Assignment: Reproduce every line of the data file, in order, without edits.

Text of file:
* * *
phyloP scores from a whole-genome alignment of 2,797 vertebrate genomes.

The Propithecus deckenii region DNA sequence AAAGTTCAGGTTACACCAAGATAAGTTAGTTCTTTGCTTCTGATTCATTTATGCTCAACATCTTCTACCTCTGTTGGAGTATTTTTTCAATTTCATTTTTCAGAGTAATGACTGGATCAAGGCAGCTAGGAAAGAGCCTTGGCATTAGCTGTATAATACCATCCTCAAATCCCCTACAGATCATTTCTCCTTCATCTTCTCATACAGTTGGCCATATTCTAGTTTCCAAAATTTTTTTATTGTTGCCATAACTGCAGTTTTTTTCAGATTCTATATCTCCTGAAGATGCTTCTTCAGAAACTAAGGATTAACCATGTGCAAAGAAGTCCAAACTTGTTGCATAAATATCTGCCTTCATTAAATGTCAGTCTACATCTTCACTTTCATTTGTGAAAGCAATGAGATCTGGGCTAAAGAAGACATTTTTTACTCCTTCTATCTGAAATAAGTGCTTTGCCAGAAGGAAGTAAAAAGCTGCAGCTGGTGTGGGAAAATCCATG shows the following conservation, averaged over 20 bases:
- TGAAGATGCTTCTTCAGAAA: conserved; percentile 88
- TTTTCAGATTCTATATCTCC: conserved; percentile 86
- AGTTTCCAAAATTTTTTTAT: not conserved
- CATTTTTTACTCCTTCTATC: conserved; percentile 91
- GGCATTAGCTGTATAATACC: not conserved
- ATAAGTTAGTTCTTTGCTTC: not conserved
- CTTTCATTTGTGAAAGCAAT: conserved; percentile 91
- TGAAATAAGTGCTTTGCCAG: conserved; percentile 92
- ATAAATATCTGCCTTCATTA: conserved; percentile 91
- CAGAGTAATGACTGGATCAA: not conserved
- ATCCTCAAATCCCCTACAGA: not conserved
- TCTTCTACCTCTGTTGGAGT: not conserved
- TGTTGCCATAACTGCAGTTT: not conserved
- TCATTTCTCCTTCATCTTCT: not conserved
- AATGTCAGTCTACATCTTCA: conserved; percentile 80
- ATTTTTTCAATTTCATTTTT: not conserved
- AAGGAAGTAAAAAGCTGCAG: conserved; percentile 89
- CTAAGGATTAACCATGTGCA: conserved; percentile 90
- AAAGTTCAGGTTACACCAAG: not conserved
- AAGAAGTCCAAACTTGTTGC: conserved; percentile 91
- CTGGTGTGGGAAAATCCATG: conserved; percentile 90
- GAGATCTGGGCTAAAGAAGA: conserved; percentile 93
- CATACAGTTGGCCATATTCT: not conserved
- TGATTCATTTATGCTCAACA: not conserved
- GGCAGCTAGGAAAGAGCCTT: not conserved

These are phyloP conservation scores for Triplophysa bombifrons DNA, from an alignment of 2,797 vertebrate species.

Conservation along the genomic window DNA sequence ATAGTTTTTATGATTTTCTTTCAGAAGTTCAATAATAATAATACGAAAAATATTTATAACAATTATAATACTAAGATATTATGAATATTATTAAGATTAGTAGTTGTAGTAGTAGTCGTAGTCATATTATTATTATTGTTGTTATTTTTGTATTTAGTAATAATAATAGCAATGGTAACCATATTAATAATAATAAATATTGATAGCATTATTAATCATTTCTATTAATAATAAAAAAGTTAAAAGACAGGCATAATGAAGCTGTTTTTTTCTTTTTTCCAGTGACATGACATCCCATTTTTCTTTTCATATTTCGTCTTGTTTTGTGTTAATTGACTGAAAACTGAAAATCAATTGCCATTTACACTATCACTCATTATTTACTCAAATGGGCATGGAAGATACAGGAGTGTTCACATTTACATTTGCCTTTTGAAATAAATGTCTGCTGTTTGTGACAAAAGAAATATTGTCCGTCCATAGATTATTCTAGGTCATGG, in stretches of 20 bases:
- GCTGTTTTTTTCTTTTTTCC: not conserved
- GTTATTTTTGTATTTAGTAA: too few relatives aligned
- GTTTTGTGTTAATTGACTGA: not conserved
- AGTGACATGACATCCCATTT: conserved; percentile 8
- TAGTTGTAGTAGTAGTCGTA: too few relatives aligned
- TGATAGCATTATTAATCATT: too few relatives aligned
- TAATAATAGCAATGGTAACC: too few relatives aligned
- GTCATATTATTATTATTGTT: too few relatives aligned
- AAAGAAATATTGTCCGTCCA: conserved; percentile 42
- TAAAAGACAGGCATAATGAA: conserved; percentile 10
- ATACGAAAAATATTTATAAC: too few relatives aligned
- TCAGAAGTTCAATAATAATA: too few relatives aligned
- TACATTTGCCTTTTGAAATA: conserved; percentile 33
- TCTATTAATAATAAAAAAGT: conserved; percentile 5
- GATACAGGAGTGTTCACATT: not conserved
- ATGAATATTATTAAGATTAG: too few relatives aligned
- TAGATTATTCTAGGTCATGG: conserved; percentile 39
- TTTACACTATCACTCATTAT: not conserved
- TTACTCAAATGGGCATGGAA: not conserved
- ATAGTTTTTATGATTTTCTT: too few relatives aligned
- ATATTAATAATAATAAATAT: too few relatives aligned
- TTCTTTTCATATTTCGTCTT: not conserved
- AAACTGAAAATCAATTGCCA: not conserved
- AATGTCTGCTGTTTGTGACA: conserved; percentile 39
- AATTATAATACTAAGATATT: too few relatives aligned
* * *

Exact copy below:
phyloP scores from a whole-genome alignment of 2,797 vertebrate genomes.

The Propithecus deckenii region DNA sequence AAAGTTCAGGTTACACCAAGATAAGTTAGTTCTTTGCTTCTGATTCATTTATGCTCAACATCTTCTACCTCTGTTGGAGTATTTTTTCAATTTCATTTTTCAGAGTAATGACTGGATCAAGGCAGCTAGGAAAGAGCCTTGGCATTAGCTGTATAATACCATCCTCAAATCCCCTACAGATCATTTCTCCTTCATCTTCTCATACAGTTGGCCATATTCTAGTTTCCAAAATTTTTTTATTGTTGCCATAACTGCAGTTTTTTTCAGATTCTATATCTCCTGAAGATGCTTCTTCAGAAACTAAGGATTAACCATGTGCAAAGAAGTCCAAACTTGTTGCATAAATATCTGCCTTCATTAAATGTCAGTCTACATCTTCACTTTCATTTGTGAAAGCAATGAGATCTGGGCTAAAGAAGACATTTTTTACTCCTTCTATCTGAAATAAGTGCTTTGCCAGAAGGAAGTAAAAAGCTGCAGCTGGTGTGGGAAAATCCATG shows the following conservation, averaged over 20 bases:
- TGAAGATGCTTCTTCAGAAA: conserved; percentile 88
- TTTTCAGATTCTATATCTCC: conserved; percentile 86
- AGTTTCCAAAATTTTTTTAT: not conserved
- CATTTTTTACTCCTTCTATC: conserved; percentile 91
- GGCATTAGCTGTATAATACC: not conserved
- ATAAGTTAGTTCTTTGCTTC: not conserved
- CTTTCATTTGTGAAAGCAAT: conserved; percentile 91
- TGAAATAAGTGCTTTGCCAG: conserved; percentile 92
- ATAAATATCTGCCTTCATTA: conserved; percentile 91
- CAGAGTAATGACTGGATCAA: not conserved
- ATCCTCAAATCCCCTACAGA: not conserved
- TCTTCTACCTCTGTTGGAGT: not conserved
- TGTTGCCATAACTGCAGTTT: not conserved
- TCATTTCTCCTTCATCTTCT: not conserved
- AATGTCAGTCTACATCTTCA: conserved; percentile 80
- ATTTTTTCAATTTCATTTTT: not conserved
- AAGGAAGTAAAAAGCTGCAG: conserved; percentile 89
- CTAAGGATTAACCATGTGCA: conserved; percentile 90
- AAAGTTCAGGTTACACCAAG: not conserved
- AAGAAGTCCAAACTTGTTGC: conserved; percentile 91
- CTGGTGTGGGAAAATCCATG: conserved; percentile 90
- GAGATCTGGGCTAAAGAAGA: conserved; percentile 93
- CATACAGTTGGCCATATTCT: not conserved
- TGATTCATTTATGCTCAACA: not conserved
- GGCAGCTAGGAAAGAGCCTT: not conserved

These are phyloP conservation scores for Triplophysa bombifrons DNA, from an alignment of 2,797 vertebrate species.

Conservation along the genomic window DNA sequence ATAGTTTTTATGATTTTCTTTCAGAAGTTCAATAATAATAATACGAAAAATATTTATAACAATTATAATACTAAGATATTATGAATATTATTAAGATTAGTAGTTGTAGTAGTAGTCGTAGTCATATTATTATTATTGTTGTTATTTTTGTATTTAGTAATAATAATAGCAATGGTAACCATATTAATAATAATAAATATTGATAGCATTATTAATCATTTCTATTAATAATAAAAAAGTTAAAAGACAGGCATAATGAAGCTGTTTTTTTCTTTTTTCCAGTGACATGACATCCCATTTTTCTTTTCATATTTCGTCTTGTTTTGTGTTAATTGACTGAAAACTGAAAATCAATTGCCATTTACACTATCACTCATTATTTACTCAAATGGGCATGGAAGATACAGGAGTGTTCACATTTACATTTGCCTTTTGAAATAAATGTCTGCTGTTTGTGACAAAAGAAATATTGTCCGTCCATAGATTATTCTAGGTCATGG, in stretches of 20 bases:
- GCTGTTTTTTTCTTTTTTCC: not conserved
- GTTATTTTTGTATTTAGTAA: too few relatives aligned
- GTTTTGTGTTAATTGACTGA: not conserved
- AGTGACATGACATCCCATTT: conserved; percentile 8
- TAGTTGTAGTAGTAGTCGTA: too few relatives aligned
- TGATAGCATTATTAATCATT: too few relatives aligned
- TAATAATAGCAATGGTAACC: too few relatives aligned
- GTCATATTATTATTATTGTT: too few relatives aligned
- AAAGAAATATTGTCCGTCCA: conserved; percentile 42
- TAAAAGACAGGCATAATGAA: conserved; percentile 10
- ATACGAAAAATATTTATAAC: too few relatives aligned
- TCAGAAGTTCAATAATAATA: too few relatives aligned
- TACATTTGCCTTTTGAAATA: conserved; percentile 33
- TCTATTAATAATAAAAAAGT: conserved; percentile 5
- GATACAGGAGTGTTCACATT: not conserved
- ATGAATATTATTAAGATTAG: too few relatives aligned
- TAGATTATTCTAGGTCATGG: conserved; percentile 39
- TTTACACTATCACTCATTAT: not conserved
- TTACTCAAATGGGCATGGAA: not conserved
- ATAGTTTTTATGATTTTCTT: too few relatives aligned
- ATATTAATAATAATAAATAT: too few relatives aligned
- TTCTTTTCATATTTCGTCTT: not conserved
- AAACTGAAAATCAATTGCCA: not conserved
- AATGTCTGCTGTTTGTGACA: conserved; percentile 39
- AATTATAATACTAAGATATT: too few relatives aligned